Congressional intent to make arbitration a viable alternative to traditional litigation is codified in the Federal Arbitration Act ("FAA"). Although the FAA and the subsequent case law have settled most questions about the details of the arbitration process, the United States Supreme Court in First Options took up the narrow issue of what standard of review should be used by an appellate court reviewing a district court decision vacating, confirming or modifying an arbitrator's order.' Facing the Court were two competing policies: the Court's own policy of keeping standards of review simple and rational against the Congressional policy of assuring that arbitration does not become a stopping point on the way to court.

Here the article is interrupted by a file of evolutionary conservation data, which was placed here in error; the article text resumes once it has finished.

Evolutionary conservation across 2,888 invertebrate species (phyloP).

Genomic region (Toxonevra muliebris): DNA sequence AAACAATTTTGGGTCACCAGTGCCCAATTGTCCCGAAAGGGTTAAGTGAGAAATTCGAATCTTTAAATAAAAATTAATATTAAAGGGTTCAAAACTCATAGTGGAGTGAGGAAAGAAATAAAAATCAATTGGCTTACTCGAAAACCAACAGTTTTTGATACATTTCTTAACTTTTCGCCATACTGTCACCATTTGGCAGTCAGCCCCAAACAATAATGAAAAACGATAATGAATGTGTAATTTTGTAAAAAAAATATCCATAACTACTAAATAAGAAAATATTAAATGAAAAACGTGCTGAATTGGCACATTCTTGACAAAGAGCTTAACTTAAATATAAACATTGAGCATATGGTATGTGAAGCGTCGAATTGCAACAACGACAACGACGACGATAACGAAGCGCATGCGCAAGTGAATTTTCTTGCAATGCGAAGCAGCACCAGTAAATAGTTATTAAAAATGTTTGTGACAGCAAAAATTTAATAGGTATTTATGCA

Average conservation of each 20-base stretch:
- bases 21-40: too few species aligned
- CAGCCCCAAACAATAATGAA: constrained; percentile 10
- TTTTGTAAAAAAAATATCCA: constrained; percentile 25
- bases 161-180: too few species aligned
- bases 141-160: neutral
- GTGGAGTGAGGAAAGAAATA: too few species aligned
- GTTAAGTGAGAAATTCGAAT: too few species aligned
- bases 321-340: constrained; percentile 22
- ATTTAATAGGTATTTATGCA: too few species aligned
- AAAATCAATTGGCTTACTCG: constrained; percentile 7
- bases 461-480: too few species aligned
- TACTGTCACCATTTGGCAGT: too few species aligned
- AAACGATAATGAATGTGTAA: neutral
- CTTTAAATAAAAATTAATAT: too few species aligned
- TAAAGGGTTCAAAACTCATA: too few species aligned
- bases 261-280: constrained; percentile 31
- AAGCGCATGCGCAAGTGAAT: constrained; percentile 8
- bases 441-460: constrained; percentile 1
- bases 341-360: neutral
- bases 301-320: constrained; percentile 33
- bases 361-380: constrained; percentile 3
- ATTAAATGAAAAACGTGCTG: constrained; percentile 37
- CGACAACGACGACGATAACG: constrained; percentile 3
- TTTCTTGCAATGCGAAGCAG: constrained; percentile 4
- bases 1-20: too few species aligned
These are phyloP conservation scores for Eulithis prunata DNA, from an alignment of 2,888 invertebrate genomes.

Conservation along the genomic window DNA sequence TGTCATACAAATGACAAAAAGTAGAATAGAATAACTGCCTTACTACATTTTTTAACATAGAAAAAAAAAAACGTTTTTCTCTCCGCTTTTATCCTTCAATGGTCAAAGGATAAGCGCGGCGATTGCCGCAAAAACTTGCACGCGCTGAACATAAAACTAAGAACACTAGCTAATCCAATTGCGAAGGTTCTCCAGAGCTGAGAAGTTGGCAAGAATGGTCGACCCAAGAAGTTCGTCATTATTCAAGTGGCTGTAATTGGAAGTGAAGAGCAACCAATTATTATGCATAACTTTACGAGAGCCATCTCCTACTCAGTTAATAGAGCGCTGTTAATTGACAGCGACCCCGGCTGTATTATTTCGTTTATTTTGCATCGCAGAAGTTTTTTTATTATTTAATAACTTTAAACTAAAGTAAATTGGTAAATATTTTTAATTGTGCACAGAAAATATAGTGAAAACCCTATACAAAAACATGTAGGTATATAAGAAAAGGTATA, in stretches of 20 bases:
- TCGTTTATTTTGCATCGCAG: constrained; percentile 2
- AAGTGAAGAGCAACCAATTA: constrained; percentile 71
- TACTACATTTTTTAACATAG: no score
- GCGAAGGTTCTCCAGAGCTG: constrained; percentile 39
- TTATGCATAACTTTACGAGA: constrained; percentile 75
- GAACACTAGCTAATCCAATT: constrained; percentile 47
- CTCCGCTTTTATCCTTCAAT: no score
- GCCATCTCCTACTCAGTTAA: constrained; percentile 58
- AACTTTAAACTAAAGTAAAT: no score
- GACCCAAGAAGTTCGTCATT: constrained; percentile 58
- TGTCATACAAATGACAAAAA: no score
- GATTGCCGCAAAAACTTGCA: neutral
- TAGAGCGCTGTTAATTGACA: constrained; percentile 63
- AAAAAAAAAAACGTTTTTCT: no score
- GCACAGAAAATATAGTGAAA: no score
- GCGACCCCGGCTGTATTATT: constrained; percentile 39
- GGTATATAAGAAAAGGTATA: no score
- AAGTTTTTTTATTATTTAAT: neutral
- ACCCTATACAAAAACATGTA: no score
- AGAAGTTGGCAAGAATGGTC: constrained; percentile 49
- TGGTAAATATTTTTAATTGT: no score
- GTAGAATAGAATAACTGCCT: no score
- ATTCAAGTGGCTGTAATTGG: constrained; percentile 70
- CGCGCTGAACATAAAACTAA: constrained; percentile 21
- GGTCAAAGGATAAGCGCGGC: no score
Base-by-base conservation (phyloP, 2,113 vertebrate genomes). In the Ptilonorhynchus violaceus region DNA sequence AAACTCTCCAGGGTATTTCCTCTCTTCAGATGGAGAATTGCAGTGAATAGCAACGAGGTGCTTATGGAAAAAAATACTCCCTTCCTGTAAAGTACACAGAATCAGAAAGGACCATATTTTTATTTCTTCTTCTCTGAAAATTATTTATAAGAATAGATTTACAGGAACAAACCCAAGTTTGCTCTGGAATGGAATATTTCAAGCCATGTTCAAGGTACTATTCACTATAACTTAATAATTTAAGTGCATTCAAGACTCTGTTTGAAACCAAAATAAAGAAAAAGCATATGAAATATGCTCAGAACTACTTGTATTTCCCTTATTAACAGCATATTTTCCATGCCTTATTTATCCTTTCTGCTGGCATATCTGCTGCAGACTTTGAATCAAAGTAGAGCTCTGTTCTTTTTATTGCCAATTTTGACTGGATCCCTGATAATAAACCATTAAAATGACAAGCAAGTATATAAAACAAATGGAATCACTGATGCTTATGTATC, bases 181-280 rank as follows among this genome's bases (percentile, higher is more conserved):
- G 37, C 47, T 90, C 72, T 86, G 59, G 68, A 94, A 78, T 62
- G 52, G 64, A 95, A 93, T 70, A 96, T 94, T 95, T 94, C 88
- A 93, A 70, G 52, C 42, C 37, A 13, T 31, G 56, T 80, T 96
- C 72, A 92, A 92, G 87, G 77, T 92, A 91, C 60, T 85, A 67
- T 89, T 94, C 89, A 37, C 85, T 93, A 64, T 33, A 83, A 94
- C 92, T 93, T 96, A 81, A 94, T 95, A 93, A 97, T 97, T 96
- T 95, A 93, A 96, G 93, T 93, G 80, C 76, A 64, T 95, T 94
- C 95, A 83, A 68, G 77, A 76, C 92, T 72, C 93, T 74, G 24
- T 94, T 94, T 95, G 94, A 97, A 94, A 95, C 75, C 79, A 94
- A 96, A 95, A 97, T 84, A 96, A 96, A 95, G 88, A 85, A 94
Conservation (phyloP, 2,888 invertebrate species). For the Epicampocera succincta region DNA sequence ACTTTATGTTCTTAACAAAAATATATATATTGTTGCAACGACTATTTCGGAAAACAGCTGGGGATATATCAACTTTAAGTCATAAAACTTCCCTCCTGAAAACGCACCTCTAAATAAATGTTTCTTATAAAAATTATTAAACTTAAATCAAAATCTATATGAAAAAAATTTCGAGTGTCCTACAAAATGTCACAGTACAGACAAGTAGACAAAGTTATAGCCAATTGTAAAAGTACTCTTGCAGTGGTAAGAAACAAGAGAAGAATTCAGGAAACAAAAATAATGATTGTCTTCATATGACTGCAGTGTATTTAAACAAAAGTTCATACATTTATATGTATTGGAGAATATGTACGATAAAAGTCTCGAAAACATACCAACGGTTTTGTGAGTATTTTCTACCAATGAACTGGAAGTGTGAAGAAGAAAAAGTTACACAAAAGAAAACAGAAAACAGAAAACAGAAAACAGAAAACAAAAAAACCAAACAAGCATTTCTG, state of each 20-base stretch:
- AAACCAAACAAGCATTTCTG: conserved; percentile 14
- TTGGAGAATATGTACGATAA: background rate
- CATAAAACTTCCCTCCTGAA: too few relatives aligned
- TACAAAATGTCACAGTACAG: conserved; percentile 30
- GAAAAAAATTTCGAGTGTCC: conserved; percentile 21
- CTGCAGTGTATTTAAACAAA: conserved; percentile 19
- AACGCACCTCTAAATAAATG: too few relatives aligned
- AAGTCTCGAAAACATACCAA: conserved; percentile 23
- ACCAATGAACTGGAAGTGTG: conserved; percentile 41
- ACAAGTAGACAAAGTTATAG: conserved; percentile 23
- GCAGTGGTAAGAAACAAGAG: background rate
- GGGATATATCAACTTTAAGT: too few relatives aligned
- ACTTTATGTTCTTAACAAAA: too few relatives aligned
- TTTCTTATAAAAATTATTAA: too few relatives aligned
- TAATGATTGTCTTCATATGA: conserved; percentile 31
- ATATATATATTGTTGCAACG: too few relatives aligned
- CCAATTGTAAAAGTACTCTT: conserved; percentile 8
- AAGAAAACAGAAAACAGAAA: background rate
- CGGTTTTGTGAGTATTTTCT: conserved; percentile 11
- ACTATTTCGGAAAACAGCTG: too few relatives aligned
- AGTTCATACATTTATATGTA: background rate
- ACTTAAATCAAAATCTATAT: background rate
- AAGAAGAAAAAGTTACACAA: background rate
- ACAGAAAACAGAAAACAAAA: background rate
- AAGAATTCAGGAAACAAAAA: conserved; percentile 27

Michael G. Munsell,
Scope of Review for Orders Confirming, Vacating, or Modifying Arbitral Awards: An End to Deferential Standards - First Options of Chicago, Inc. v. Kaplan,
1996 J. Disp. Resol.
Available at: https://scholarship.law.missouri.edu/jdr/vol1996/iss1/12